Your Harlem Lifestyle Destination Since 2006
Bryonn Bain’s amazingly true story needs to be told. Wrongly accused of a crime he didn’t commit due to a frightening combination of mistaken identity and racism, Lyrics From Lockdown is a haunting and beautifully written tale of Bain’s incarceration and transformation into a leading prison activist. The performance at the National Black Theater this past Saturday July 21, was filled with folks who had to come see and hear for themselves, some for the second or third time, the play which serves as a testament to Bain’s incredible journey.
Director Mei Ann Teo does an impeccable job of establishing a driving pace of the play after Bain seduces you into the top of the show with sweet sounding vocals, “so the story goes,” he tells us. Like a master storyteller he reminds us that “things are not always what they seem.” The momentum of his story pulls you right along with is. Though it was difficult to keep up with his rapid fire lyrics at times, his physical presence on stage powerfully recreated his emotional responses.
Spoken word as a medium is now almost a household phrase. Well, depends on the household. In terms of the theatrical tradition, the elevated language of verse that we inherited from the Greeks and Shakespeare is no where more alive and well than within the context of contemporary spoken word and hip hop theater. The audience’s experience is not just one of anticipated spectacle or narrative arch, but of the surprising and enriching quality of the text itself as it is so articulately delivered. Understanding this power, Bain’s lyrics do not disappoint, and his words wash over you like a mighty wave. He even references Shakespeare’s “to be or not to be,” given new meaning within the context of his story, and engages the audience in a call and response, “when I say spoken, somebody say word!”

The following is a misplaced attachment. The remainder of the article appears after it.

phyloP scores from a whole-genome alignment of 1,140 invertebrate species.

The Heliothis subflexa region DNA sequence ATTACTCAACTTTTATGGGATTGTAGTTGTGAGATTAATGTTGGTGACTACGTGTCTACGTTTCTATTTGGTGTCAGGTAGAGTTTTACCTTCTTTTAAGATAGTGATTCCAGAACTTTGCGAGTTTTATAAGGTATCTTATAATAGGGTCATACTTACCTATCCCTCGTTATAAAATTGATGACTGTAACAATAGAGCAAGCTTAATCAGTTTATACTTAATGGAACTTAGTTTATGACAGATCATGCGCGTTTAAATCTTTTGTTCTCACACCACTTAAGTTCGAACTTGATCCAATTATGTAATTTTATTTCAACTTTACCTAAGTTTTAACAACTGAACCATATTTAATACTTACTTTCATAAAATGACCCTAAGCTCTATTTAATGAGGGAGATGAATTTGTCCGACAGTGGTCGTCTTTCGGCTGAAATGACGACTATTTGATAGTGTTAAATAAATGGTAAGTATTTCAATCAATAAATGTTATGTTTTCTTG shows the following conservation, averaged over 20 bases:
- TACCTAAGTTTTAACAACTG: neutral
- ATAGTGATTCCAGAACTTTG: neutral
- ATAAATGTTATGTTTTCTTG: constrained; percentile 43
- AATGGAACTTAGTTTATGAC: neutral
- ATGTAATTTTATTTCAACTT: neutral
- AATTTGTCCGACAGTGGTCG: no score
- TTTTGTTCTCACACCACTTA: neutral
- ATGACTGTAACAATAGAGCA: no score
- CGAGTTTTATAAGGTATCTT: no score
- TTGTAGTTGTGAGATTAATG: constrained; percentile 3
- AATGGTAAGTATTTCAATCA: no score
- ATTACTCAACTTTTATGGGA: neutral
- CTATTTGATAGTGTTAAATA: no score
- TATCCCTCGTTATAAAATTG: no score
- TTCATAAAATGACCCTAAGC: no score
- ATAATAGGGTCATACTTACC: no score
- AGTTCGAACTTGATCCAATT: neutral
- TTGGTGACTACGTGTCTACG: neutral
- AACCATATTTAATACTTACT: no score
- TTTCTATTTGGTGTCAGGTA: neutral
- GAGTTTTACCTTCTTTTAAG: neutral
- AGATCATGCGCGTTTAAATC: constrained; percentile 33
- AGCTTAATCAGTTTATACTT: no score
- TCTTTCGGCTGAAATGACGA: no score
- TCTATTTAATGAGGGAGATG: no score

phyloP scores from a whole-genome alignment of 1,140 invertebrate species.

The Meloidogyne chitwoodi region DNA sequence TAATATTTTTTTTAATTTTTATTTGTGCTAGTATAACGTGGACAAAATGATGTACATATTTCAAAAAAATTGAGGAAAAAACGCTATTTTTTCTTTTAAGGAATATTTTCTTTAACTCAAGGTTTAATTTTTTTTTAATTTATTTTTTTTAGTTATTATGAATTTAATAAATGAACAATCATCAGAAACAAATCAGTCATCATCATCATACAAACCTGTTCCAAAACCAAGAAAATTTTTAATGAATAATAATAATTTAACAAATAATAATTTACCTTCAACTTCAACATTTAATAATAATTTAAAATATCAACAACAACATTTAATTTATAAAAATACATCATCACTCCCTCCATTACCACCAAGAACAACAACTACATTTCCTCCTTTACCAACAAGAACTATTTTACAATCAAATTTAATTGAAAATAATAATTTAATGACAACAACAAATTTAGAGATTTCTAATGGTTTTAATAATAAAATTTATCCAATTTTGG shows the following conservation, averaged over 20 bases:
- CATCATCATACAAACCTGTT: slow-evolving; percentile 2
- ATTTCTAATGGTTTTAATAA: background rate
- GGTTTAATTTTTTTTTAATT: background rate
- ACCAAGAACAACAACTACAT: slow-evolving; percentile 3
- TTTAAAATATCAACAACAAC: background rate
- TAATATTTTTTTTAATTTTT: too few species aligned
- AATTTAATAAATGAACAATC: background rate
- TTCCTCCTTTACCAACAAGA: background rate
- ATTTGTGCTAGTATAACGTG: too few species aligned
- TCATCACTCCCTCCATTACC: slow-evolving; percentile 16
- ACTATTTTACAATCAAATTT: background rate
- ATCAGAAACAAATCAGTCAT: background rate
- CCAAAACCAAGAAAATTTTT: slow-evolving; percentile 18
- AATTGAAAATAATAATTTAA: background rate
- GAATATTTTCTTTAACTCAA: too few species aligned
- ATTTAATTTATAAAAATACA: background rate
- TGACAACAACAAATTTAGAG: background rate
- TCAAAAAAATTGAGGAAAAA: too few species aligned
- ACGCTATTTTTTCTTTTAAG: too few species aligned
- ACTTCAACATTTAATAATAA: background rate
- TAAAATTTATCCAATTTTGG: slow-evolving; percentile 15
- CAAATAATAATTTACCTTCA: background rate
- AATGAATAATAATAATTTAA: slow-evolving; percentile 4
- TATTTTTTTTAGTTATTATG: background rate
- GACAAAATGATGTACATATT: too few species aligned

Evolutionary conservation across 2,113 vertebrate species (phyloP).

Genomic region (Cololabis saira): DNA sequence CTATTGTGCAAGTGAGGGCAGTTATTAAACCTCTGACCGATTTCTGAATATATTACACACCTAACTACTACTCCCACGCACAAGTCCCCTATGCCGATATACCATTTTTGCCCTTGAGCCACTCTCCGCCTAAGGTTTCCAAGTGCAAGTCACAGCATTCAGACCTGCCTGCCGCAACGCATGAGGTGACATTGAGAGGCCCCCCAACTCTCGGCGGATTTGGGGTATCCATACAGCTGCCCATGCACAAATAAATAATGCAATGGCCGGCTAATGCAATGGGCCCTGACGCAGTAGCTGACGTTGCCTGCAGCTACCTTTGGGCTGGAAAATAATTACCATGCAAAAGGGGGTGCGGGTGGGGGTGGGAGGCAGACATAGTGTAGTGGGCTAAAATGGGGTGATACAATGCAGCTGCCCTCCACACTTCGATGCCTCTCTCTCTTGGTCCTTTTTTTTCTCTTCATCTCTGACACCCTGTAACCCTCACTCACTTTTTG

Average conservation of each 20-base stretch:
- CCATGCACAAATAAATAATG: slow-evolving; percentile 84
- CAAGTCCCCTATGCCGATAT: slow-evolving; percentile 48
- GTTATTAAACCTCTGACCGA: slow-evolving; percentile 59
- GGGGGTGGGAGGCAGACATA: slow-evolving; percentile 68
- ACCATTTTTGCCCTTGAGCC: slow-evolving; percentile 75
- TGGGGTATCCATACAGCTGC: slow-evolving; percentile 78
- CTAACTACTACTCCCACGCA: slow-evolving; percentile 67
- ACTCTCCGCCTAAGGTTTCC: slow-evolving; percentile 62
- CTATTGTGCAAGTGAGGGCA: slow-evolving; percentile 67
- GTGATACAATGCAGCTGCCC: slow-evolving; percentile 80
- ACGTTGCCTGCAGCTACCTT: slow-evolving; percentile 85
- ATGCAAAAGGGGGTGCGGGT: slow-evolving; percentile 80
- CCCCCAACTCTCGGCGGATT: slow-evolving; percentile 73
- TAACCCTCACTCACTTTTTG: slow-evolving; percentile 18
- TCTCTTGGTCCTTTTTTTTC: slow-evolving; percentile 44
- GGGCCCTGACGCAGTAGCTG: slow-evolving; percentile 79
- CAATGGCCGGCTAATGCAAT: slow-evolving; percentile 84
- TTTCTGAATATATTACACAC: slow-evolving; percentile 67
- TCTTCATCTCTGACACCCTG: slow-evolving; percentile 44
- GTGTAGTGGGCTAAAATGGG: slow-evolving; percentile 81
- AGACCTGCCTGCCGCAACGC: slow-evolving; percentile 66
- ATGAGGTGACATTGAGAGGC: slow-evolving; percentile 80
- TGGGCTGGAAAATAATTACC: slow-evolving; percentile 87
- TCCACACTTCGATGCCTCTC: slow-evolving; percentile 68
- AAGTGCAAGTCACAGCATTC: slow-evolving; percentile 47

Bain intersperses letters from Nanon Williams, another poet wrongfully accused and sitting on death row. Nanon’s perspective provides a tragic contrast to Bain’s but turns up the heat on the imperative to reform the prison systems. The play points a finger at those people who benefit from the system as it currently exists, but also highlights the unsustainability of it. The play goes further to suggest the real roots of the issue are systemic racism and refers to the “cage called flesh,” as the real confinement. For Nanon and Bain, poetry represents their call to action, their hope and as Nanon puts it, “poetry is all the pieces of who we are, broken but glued back together.”
I hope this play continues to tour schools, prisons, and theaters alike as it has been and expands its reach to the folks that need to bear witness to the injustice and the triumph of Bain’s story, and the critical message it delivers.